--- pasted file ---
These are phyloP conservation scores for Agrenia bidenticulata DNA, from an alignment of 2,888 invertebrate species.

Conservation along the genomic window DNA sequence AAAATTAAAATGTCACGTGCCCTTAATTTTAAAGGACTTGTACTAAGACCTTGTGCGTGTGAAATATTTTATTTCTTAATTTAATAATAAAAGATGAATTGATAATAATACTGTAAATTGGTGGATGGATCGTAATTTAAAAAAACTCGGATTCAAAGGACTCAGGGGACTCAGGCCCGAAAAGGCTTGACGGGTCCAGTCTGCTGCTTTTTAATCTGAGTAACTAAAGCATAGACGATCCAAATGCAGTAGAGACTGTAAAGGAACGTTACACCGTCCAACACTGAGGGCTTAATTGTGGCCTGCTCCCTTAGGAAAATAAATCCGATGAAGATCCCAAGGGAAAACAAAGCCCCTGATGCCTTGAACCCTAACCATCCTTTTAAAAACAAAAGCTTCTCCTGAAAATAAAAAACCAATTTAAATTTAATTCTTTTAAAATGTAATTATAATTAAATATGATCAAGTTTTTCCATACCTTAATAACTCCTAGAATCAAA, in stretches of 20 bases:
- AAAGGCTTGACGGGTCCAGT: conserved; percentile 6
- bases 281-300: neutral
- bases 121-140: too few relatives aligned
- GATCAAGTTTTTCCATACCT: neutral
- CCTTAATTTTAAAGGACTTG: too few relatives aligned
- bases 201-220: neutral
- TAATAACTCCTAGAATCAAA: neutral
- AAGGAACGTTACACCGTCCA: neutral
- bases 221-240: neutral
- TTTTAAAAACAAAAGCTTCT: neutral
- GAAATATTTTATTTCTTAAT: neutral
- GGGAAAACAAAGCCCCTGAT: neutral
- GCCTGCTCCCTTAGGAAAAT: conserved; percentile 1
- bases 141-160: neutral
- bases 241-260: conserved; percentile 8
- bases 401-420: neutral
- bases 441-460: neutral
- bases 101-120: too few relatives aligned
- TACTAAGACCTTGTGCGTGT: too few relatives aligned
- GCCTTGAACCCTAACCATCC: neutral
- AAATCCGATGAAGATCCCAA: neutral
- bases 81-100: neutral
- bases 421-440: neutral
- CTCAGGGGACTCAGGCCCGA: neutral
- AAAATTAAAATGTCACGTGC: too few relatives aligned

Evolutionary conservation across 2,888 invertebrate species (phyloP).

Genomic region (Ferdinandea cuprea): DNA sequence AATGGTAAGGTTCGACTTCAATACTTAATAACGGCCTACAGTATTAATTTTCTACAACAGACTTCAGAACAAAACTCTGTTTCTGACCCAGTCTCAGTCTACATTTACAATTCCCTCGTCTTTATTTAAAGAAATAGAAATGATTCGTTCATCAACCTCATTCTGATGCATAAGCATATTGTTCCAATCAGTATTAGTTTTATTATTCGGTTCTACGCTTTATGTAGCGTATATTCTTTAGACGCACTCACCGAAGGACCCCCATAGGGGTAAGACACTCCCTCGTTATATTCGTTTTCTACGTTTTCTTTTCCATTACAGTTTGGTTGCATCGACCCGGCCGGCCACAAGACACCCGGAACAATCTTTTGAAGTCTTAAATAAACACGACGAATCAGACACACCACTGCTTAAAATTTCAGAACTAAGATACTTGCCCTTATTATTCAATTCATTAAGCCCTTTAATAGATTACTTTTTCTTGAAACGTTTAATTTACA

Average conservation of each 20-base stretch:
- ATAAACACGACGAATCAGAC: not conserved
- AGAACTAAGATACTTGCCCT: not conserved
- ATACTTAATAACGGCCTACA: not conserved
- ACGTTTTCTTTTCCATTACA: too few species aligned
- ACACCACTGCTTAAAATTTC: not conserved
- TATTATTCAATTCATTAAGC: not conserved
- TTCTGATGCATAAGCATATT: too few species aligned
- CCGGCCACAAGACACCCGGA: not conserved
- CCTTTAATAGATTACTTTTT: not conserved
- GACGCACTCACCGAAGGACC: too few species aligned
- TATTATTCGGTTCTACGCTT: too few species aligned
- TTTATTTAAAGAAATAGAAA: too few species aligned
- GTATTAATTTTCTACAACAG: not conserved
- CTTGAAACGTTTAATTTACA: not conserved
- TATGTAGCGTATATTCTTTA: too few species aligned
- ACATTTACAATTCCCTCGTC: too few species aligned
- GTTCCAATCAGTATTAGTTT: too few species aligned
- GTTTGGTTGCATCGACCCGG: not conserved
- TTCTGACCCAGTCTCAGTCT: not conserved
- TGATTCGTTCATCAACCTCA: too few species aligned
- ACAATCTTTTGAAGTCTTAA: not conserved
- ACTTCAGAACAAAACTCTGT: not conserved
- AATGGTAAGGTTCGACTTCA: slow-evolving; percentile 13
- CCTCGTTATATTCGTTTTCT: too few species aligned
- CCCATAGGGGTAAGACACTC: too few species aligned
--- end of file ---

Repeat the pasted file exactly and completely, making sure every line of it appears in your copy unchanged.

These are phyloP conservation scores for Agrenia bidenticulata DNA, from an alignment of 2,888 invertebrate species.

Conservation along the genomic window DNA sequence AAAATTAAAATGTCACGTGCCCTTAATTTTAAAGGACTTGTACTAAGACCTTGTGCGTGTGAAATATTTTATTTCTTAATTTAATAATAAAAGATGAATTGATAATAATACTGTAAATTGGTGGATGGATCGTAATTTAAAAAAACTCGGATTCAAAGGACTCAGGGGACTCAGGCCCGAAAAGGCTTGACGGGTCCAGTCTGCTGCTTTTTAATCTGAGTAACTAAAGCATAGACGATCCAAATGCAGTAGAGACTGTAAAGGAACGTTACACCGTCCAACACTGAGGGCTTAATTGTGGCCTGCTCCCTTAGGAAAATAAATCCGATGAAGATCCCAAGGGAAAACAAAGCCCCTGATGCCTTGAACCCTAACCATCCTTTTAAAAACAAAAGCTTCTCCTGAAAATAAAAAACCAATTTAAATTTAATTCTTTTAAAATGTAATTATAATTAAATATGATCAAGTTTTTCCATACCTTAATAACTCCTAGAATCAAA, in stretches of 20 bases:
- AAAGGCTTGACGGGTCCAGT: conserved; percentile 6
- bases 281-300: neutral
- bases 121-140: too few relatives aligned
- GATCAAGTTTTTCCATACCT: neutral
- CCTTAATTTTAAAGGACTTG: too few relatives aligned
- bases 201-220: neutral
- TAATAACTCCTAGAATCAAA: neutral
- AAGGAACGTTACACCGTCCA: neutral
- bases 221-240: neutral
- TTTTAAAAACAAAAGCTTCT: neutral
- GAAATATTTTATTTCTTAAT: neutral
- GGGAAAACAAAGCCCCTGAT: neutral
- GCCTGCTCCCTTAGGAAAAT: conserved; percentile 1
- bases 141-160: neutral
- bases 241-260: conserved; percentile 8
- bases 401-420: neutral
- bases 441-460: neutral
- bases 101-120: too few relatives aligned
- TACTAAGACCTTGTGCGTGT: too few relatives aligned
- GCCTTGAACCCTAACCATCC: neutral
- AAATCCGATGAAGATCCCAA: neutral
- bases 81-100: neutral
- bases 421-440: neutral
- CTCAGGGGACTCAGGCCCGA: neutral
- AAAATTAAAATGTCACGTGC: too few relatives aligned

Evolutionary conservation across 2,888 invertebrate species (phyloP).

Genomic region (Ferdinandea cuprea): DNA sequence AATGGTAAGGTTCGACTTCAATACTTAATAACGGCCTACAGTATTAATTTTCTACAACAGACTTCAGAACAAAACTCTGTTTCTGACCCAGTCTCAGTCTACATTTACAATTCCCTCGTCTTTATTTAAAGAAATAGAAATGATTCGTTCATCAACCTCATTCTGATGCATAAGCATATTGTTCCAATCAGTATTAGTTTTATTATTCGGTTCTACGCTTTATGTAGCGTATATTCTTTAGACGCACTCACCGAAGGACCCCCATAGGGGTAAGACACTCCCTCGTTATATTCGTTTTCTACGTTTTCTTTTCCATTACAGTTTGGTTGCATCGACCCGGCCGGCCACAAGACACCCGGAACAATCTTTTGAAGTCTTAAATAAACACGACGAATCAGACACACCACTGCTTAAAATTTCAGAACTAAGATACTTGCCCTTATTATTCAATTCATTAAGCCCTTTAATAGATTACTTTTTCTTGAAACGTTTAATTTACA

Average conservation of each 20-base stretch:
- ATAAACACGACGAATCAGAC: not conserved
- AGAACTAAGATACTTGCCCT: not conserved
- ATACTTAATAACGGCCTACA: not conserved
- ACGTTTTCTTTTCCATTACA: too few species aligned
- ACACCACTGCTTAAAATTTC: not conserved
- TATTATTCAATTCATTAAGC: not conserved
- TTCTGATGCATAAGCATATT: too few species aligned
- CCGGCCACAAGACACCCGGA: not conserved
- CCTTTAATAGATTACTTTTT: not conserved
- GACGCACTCACCGAAGGACC: too few species aligned
- TATTATTCGGTTCTACGCTT: too few species aligned
- TTTATTTAAAGAAATAGAAA: too few species aligned
- GTATTAATTTTCTACAACAG: not conserved
- CTTGAAACGTTTAATTTACA: not conserved
- TATGTAGCGTATATTCTTTA: too few species aligned
- ACATTTACAATTCCCTCGTC: too few species aligned
- GTTCCAATCAGTATTAGTTT: too few species aligned
- GTTTGGTTGCATCGACCCGG: not conserved
- TTCTGACCCAGTCTCAGTCT: not conserved
- TGATTCGTTCATCAACCTCA: too few species aligned
- ACAATCTTTTGAAGTCTTAA: not conserved
- ACTTCAGAACAAAACTCTGT: not conserved
- AATGGTAAGGTTCGACTTCA: slow-evolving; percentile 13
- CCTCGTTATATTCGTTTTCT: too few species aligned
- CCCATAGGGGTAAGACACTC: too few species aligned